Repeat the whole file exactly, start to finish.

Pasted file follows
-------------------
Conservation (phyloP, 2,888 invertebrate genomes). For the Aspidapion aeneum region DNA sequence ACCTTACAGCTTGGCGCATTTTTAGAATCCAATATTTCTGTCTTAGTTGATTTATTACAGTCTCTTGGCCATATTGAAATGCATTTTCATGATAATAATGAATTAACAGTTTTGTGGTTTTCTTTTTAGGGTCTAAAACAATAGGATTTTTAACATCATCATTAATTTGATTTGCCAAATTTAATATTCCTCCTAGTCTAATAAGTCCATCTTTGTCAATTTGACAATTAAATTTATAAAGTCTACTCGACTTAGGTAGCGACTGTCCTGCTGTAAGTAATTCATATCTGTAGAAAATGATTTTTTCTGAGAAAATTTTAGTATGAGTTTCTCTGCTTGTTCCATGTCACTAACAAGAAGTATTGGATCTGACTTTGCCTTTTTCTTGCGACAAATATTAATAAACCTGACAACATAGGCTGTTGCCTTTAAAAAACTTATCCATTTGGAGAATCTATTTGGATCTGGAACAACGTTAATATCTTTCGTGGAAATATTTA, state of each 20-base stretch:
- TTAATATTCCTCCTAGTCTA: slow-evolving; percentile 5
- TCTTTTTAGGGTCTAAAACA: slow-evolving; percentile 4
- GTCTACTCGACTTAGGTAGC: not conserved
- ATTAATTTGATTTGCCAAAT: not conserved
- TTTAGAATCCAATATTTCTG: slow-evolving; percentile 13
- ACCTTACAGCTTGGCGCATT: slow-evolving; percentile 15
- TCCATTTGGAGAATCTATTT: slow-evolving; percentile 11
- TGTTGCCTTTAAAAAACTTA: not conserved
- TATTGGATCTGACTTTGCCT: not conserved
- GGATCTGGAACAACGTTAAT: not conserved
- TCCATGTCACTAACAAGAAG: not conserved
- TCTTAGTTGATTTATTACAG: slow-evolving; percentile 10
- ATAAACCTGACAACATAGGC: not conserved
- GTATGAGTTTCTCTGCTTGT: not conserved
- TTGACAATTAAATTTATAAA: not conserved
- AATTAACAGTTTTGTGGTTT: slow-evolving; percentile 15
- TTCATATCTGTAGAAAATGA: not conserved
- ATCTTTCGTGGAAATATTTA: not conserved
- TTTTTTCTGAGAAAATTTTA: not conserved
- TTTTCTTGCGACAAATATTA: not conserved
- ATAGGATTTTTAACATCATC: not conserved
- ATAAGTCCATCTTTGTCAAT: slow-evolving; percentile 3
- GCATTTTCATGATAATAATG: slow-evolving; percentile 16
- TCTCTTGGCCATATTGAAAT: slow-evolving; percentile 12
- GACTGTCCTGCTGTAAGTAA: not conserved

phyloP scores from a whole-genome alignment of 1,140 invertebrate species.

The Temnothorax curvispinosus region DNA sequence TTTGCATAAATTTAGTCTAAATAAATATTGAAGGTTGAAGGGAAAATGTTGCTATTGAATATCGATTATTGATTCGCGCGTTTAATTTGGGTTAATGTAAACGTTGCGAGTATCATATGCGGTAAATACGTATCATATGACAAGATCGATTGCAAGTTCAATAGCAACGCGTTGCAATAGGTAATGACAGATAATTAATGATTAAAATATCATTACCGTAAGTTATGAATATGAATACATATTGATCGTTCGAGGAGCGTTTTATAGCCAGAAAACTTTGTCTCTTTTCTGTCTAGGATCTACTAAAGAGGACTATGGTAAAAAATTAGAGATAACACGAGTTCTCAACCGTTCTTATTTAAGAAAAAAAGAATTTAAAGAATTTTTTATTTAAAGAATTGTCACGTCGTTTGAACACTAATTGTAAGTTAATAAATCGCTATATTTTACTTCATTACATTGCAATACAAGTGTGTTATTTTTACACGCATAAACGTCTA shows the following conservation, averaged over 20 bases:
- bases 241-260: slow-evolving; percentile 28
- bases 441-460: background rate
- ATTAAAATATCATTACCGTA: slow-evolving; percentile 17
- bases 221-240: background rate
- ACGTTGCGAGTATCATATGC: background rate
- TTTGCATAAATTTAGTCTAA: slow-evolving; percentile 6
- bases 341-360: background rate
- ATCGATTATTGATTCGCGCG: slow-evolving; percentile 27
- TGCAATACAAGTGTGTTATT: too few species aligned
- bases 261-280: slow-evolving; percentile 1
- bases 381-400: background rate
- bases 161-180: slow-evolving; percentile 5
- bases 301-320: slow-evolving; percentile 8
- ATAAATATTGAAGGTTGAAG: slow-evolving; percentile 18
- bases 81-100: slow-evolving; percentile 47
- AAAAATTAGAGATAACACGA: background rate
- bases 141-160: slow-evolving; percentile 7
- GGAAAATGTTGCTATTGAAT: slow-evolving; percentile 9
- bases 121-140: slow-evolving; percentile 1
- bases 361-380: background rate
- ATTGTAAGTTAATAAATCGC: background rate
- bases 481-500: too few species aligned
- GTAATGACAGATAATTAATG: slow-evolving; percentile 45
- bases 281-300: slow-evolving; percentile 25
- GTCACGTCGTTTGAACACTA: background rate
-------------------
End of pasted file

Conservation (phyloP, 2,888 invertebrate genomes). For the Aspidapion aeneum region DNA sequence ACCTTACAGCTTGGCGCATTTTTAGAATCCAATATTTCTGTCTTAGTTGATTTATTACAGTCTCTTGGCCATATTGAAATGCATTTTCATGATAATAATGAATTAACAGTTTTGTGGTTTTCTTTTTAGGGTCTAAAACAATAGGATTTTTAACATCATCATTAATTTGATTTGCCAAATTTAATATTCCTCCTAGTCTAATAAGTCCATCTTTGTCAATTTGACAATTAAATTTATAAAGTCTACTCGACTTAGGTAGCGACTGTCCTGCTGTAAGTAATTCATATCTGTAGAAAATGATTTTTTCTGAGAAAATTTTAGTATGAGTTTCTCTGCTTGTTCCATGTCACTAACAAGAAGTATTGGATCTGACTTTGCCTTTTTCTTGCGACAAATATTAATAAACCTGACAACATAGGCTGTTGCCTTTAAAAAACTTATCCATTTGGAGAATCTATTTGGATCTGGAACAACGTTAATATCTTTCGTGGAAATATTTA, state of each 20-base stretch:
- TTAATATTCCTCCTAGTCTA: slow-evolving; percentile 5
- TCTTTTTAGGGTCTAAAACA: slow-evolving; percentile 4
- GTCTACTCGACTTAGGTAGC: not conserved
- ATTAATTTGATTTGCCAAAT: not conserved
- TTTAGAATCCAATATTTCTG: slow-evolving; percentile 13
- ACCTTACAGCTTGGCGCATT: slow-evolving; percentile 15
- TCCATTTGGAGAATCTATTT: slow-evolving; percentile 11
- TGTTGCCTTTAAAAAACTTA: not conserved
- TATTGGATCTGACTTTGCCT: not conserved
- GGATCTGGAACAACGTTAAT: not conserved
- TCCATGTCACTAACAAGAAG: not conserved
- TCTTAGTTGATTTATTACAG: slow-evolving; percentile 10
- ATAAACCTGACAACATAGGC: not conserved
- GTATGAGTTTCTCTGCTTGT: not conserved
- TTGACAATTAAATTTATAAA: not conserved
- AATTAACAGTTTTGTGGTTT: slow-evolving; percentile 15
- TTCATATCTGTAGAAAATGA: not conserved
- ATCTTTCGTGGAAATATTTA: not conserved
- TTTTTTCTGAGAAAATTTTA: not conserved
- TTTTCTTGCGACAAATATTA: not conserved
- ATAGGATTTTTAACATCATC: not conserved
- ATAAGTCCATCTTTGTCAAT: slow-evolving; percentile 3
- GCATTTTCATGATAATAATG: slow-evolving; percentile 16
- TCTCTTGGCCATATTGAAAT: slow-evolving; percentile 12
- GACTGTCCTGCTGTAAGTAA: not conserved

phyloP scores from a whole-genome alignment of 1,140 invertebrate species.

The Temnothorax curvispinosus region DNA sequence TTTGCATAAATTTAGTCTAAATAAATATTGAAGGTTGAAGGGAAAATGTTGCTATTGAATATCGATTATTGATTCGCGCGTTTAATTTGGGTTAATGTAAACGTTGCGAGTATCATATGCGGTAAATACGTATCATATGACAAGATCGATTGCAAGTTCAATAGCAACGCGTTGCAATAGGTAATGACAGATAATTAATGATTAAAATATCATTACCGTAAGTTATGAATATGAATACATATTGATCGTTCGAGGAGCGTTTTATAGCCAGAAAACTTTGTCTCTTTTCTGTCTAGGATCTACTAAAGAGGACTATGGTAAAAAATTAGAGATAACACGAGTTCTCAACCGTTCTTATTTAAGAAAAAAAGAATTTAAAGAATTTTTTATTTAAAGAATTGTCACGTCGTTTGAACACTAATTGTAAGTTAATAAATCGCTATATTTTACTTCATTACATTGCAATACAAGTGTGTTATTTTTACACGCATAAACGTCTA shows the following conservation, averaged over 20 bases:
- bases 241-260: slow-evolving; percentile 28
- bases 441-460: background rate
- ATTAAAATATCATTACCGTA: slow-evolving; percentile 17
- bases 221-240: background rate
- ACGTTGCGAGTATCATATGC: background rate
- TTTGCATAAATTTAGTCTAA: slow-evolving; percentile 6
- bases 341-360: background rate
- ATCGATTATTGATTCGCGCG: slow-evolving; percentile 27
- TGCAATACAAGTGTGTTATT: too few species aligned
- bases 261-280: slow-evolving; percentile 1
- bases 381-400: background rate
- bases 161-180: slow-evolving; percentile 5
- bases 301-320: slow-evolving; percentile 8
- ATAAATATTGAAGGTTGAAG: slow-evolving; percentile 18
- bases 81-100: slow-evolving; percentile 47
- AAAAATTAGAGATAACACGA: background rate
- bases 141-160: slow-evolving; percentile 7
- GGAAAATGTTGCTATTGAAT: slow-evolving; percentile 9
- bases 121-140: slow-evolving; percentile 1
- bases 361-380: background rate
- ATTGTAAGTTAATAAATCGC: background rate
- bases 481-500: too few species aligned
- GTAATGACAGATAATTAATG: slow-evolving; percentile 45
- bases 281-300: slow-evolving; percentile 25
- GTCACGTCGTTTGAACACTA: background rate